In October, thinking of December and this project of forgiving, I thought maybe I might write a post about an empty shell, harking back to the snail shell I began with. I was thinking it might be something exquisite and spare.
I was replaying in my mind a poem a friend had sent me before we lost touch. My lost friend, with whom I used to engage in small contests of taste which we disguised as gift-giving. She had the advantage on me: ten years older, European relatives, an East Coast education, money. But I had fun trying. The candy tin in a dusty secondhand shop of a blond flapper deploying her dapper squadron of mustachioed marionettes with a careless gesture. A necklace of colored Indian corn. Obscure books (see Out-of-Printness).
We are lost to each other now, but her gifts and quotes keep showing up in forgotten corners and falling out of long-unopened books. This summer a poem fluttered out printed up in her idiosyncratic hand.
If thou couldst empty all thyself of self,
Like to a shell dishabited,
Then might He find thee on the Ocean shelf,
And say — "This is not dead," —
And fill thee with Himself instead.
But thou art all replete with very thou,
And hast such shrewd activity,
That, when He comes, He says — "This is enow
Unto itself — 'Twere better let it be:
It is so small and full, there is no room for Me."
By Sir Thomas Browne, my once-friend had printed at the bottom, Sir Thomas Browne whom I have often felt I ought to read. After all, Borges loved Sir Thomas Browne, translated him into Spanish, patterned his own writing on the "complexity of his labyrinthine thought." Julian of Norwich and Sir Thomas Browne had this and that in common.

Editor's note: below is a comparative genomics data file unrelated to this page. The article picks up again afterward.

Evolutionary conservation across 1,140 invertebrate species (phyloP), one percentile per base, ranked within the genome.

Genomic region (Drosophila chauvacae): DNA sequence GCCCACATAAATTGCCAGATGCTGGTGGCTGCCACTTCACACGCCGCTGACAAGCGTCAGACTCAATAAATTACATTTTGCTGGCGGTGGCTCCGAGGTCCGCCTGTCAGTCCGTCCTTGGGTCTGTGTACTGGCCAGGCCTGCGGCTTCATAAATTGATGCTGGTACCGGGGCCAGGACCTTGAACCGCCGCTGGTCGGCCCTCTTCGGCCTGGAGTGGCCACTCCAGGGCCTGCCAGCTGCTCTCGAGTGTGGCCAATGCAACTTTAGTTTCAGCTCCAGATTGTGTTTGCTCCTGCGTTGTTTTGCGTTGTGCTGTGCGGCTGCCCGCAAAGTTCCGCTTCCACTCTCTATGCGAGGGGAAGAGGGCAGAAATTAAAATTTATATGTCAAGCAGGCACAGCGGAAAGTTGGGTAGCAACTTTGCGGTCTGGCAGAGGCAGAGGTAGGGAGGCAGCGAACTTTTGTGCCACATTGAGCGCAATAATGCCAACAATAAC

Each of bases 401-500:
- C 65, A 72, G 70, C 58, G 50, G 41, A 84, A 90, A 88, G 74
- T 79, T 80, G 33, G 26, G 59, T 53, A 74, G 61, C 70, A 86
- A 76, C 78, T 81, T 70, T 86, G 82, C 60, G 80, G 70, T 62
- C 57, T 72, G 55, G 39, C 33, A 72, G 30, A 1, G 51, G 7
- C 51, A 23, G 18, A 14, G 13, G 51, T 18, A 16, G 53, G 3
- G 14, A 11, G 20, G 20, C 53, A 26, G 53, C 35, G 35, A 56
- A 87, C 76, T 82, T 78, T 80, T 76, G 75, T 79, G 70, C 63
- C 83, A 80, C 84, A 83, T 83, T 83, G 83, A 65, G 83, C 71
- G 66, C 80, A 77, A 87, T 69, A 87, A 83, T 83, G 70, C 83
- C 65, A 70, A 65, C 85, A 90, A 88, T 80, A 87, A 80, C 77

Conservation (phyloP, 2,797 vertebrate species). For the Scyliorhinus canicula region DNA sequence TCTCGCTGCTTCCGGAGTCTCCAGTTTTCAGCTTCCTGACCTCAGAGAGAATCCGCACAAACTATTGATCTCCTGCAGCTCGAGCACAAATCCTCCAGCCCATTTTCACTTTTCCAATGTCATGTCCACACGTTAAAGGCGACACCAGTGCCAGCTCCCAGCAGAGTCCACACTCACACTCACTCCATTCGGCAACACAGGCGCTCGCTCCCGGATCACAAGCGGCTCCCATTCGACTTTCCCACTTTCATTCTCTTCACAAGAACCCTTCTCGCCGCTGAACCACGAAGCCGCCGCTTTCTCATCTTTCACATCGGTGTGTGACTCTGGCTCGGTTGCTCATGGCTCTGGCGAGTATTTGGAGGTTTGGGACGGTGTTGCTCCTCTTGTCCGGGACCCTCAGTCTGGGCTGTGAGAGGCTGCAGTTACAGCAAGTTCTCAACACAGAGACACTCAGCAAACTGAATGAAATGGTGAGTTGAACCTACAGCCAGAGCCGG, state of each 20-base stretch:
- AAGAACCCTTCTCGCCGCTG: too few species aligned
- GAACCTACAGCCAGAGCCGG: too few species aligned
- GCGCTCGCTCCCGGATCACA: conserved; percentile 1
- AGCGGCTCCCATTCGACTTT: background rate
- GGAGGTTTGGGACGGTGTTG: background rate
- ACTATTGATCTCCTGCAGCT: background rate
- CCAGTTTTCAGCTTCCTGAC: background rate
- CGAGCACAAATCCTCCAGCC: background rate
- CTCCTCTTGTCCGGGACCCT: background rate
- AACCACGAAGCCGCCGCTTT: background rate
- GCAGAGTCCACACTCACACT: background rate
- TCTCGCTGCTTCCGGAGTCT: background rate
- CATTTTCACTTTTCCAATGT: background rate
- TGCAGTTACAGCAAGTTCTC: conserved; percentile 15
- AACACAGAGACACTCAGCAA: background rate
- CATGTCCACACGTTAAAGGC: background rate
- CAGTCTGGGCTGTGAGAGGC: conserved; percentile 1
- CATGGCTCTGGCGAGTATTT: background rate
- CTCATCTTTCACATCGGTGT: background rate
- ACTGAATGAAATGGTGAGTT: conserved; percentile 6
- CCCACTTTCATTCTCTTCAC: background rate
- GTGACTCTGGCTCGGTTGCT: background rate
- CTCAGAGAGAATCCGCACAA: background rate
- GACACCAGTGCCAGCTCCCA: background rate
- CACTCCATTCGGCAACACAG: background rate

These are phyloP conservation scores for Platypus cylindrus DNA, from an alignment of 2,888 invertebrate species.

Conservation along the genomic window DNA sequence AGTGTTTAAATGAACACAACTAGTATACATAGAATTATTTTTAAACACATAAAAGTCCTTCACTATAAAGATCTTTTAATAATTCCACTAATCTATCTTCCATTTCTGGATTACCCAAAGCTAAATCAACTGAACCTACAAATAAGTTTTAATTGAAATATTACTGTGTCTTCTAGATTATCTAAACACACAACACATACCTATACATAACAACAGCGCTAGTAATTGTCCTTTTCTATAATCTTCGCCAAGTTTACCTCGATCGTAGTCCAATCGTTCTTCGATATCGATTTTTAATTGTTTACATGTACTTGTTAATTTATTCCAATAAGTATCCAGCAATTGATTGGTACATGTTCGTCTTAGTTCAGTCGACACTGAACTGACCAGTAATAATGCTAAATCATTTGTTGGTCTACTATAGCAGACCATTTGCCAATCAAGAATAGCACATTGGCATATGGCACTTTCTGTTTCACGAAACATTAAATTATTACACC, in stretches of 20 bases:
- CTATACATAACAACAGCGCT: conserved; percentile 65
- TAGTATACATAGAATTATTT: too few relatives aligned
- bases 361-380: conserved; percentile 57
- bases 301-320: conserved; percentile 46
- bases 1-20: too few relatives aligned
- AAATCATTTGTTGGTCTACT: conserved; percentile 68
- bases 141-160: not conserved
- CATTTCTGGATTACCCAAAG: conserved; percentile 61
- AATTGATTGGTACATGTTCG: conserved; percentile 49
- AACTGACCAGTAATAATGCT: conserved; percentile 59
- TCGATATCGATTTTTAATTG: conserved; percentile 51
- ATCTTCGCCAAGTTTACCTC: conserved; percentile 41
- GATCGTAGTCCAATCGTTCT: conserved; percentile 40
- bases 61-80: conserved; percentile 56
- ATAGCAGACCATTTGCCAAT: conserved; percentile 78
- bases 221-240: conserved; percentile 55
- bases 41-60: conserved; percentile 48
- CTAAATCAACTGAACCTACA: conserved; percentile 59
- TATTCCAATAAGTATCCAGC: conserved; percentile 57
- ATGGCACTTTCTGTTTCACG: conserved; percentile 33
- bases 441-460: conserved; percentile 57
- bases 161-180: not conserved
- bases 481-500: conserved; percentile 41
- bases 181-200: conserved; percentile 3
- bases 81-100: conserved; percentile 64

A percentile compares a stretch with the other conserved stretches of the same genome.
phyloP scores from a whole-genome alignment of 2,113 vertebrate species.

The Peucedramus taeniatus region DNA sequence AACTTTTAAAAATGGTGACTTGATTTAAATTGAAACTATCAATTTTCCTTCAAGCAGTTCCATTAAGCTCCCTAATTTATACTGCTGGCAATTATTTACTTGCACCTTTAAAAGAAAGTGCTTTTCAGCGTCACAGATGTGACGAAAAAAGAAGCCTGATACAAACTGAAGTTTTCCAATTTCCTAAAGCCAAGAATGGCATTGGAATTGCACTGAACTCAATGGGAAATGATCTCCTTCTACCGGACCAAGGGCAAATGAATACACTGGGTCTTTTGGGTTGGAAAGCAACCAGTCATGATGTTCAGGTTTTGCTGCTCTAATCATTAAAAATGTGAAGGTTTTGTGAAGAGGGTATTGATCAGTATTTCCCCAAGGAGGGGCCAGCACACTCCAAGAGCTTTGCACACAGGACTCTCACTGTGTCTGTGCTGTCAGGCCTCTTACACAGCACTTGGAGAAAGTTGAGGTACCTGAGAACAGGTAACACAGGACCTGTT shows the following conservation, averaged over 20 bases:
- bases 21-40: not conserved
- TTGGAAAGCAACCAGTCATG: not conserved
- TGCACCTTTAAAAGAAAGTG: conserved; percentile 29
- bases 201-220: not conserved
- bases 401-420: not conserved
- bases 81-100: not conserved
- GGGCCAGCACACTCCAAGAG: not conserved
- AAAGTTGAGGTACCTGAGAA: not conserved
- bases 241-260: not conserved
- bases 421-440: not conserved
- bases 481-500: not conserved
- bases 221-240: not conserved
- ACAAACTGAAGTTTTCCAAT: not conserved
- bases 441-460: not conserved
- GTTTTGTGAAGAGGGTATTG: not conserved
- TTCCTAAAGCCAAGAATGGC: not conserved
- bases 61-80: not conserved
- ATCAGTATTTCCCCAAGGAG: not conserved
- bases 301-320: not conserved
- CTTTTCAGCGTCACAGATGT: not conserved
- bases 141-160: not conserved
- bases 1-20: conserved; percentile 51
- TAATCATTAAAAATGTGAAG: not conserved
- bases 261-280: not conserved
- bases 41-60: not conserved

But that quote above? It's also to be found on a Googled site that says my friend was wrong in her attribution, as perhaps in other things.
The Brown who wrote my lost friend's poem is the author of such whimsies as the late Victorian "A garden is a lovesome thing, God wot!" Not the Renaissance Browne who is "widely considered one of the most original writers in the English language . . . 'an instance of scientific reason lit up by mysticism'", who rubs shoulders now in Literary Heaven with Borges and Julian.
And maybe, too, the girl I was is not so shallow and surfacey, as she finally told me that I was, once my too-ready applause paused and my emulation turned mulish. Maybe it was not even a friendship, so admiring on one side, so exquisite on the other.
Or maybe it was and maybe I am: still admiring, still shallow, still surfacey. Like water, reflecting.
We can't all be deep. God wot.